Russian Nobel-winning editor says he was attacked on train
Nobel Peace Prize-winning Russian newspaper editor Dmitry Muratov said he was attacked on a Russian train Thursday by an assailant who poured red paint over him, causing severe discomfort to his eyes.
Muratov told Novaya Gazeta Europe, a project launched by newspaper staff after the paper suspended operation last week under government pressure, that the assault occurred on a train heading from Moscow to Samara.
“My eyes are burning terribly,” Muratov was quoted as saying on Novaya Gazeta Europe’s Telegram channel. He said the assailant shouted: “Muratov, here’s one for our boys.”
The post showed photos of Muratov and a train compartment drenched in red liquid.
Novaya Gazeta, Russia’s leading independent newspaper, announced March 28 that it was suspending operations for the duration of what it referred to in quotation marks as “the special operation” in Ukraine, the term that Russian authorities insist media must use for the war in Ukraine.
The newspaper was the last major independent media outlet critical of President Vladimir Putin’s government after others either shut or had their websites blocked since Russia’s invasion of Ukraine began on Feb. 24.
The trigger for the shutdown was a second formal warning from the Russian media regulator Roskomnadzor, which has increasingly taken on the role of a censor in recent years, Novaya Gazeta had long had a difficult relationship with the government.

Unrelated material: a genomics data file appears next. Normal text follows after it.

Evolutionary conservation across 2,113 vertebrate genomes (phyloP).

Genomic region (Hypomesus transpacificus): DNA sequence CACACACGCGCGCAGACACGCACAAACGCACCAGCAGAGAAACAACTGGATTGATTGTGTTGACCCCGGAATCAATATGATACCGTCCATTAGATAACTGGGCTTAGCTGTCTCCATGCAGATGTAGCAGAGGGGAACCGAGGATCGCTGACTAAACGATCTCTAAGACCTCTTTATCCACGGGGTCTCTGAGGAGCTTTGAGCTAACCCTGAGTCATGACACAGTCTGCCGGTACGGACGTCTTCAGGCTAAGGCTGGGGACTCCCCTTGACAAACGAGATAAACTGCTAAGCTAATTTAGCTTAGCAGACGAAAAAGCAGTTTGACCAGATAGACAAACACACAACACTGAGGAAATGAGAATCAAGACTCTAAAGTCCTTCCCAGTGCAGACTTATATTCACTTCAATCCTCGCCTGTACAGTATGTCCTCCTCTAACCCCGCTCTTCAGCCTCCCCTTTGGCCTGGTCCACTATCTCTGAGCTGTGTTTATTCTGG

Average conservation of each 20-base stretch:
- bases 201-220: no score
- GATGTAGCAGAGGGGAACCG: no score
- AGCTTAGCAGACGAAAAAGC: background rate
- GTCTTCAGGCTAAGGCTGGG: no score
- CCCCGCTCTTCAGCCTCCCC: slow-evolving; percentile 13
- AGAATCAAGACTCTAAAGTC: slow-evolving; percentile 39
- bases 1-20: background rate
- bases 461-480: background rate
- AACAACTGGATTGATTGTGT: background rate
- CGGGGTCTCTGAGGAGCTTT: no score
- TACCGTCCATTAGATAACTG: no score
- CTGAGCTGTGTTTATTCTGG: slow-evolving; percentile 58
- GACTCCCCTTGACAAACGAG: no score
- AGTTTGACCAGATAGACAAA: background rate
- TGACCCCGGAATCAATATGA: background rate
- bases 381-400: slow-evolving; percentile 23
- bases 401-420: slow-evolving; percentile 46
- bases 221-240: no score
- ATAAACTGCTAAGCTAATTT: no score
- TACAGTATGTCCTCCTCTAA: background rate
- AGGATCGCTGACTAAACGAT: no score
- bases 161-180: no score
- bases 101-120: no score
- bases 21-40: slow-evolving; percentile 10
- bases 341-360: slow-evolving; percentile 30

Longtime editor Muratov shared the 2021 Nobel Peace Prize with Maria Ressa, a journalist from the Philippines.
Exactly why Novaya Gazeta was warned remains unclear. Roskomnadzor told state news agency Tass that the newspaper had failed to identify an unnamed non-governmental organization as a “foreign agent” in its reporting, as required by Russian law. It didn’t specify the report in question.
Novaya Gazeta removed much of its war reporting from its website after Russian lawmakers passed a law March 4 threatening jail terms of up to 15 years for information deemed to be “fake” by Russian authorities. That can include any mention of Russian forces harming civilians or suffering losses on the battlefield.
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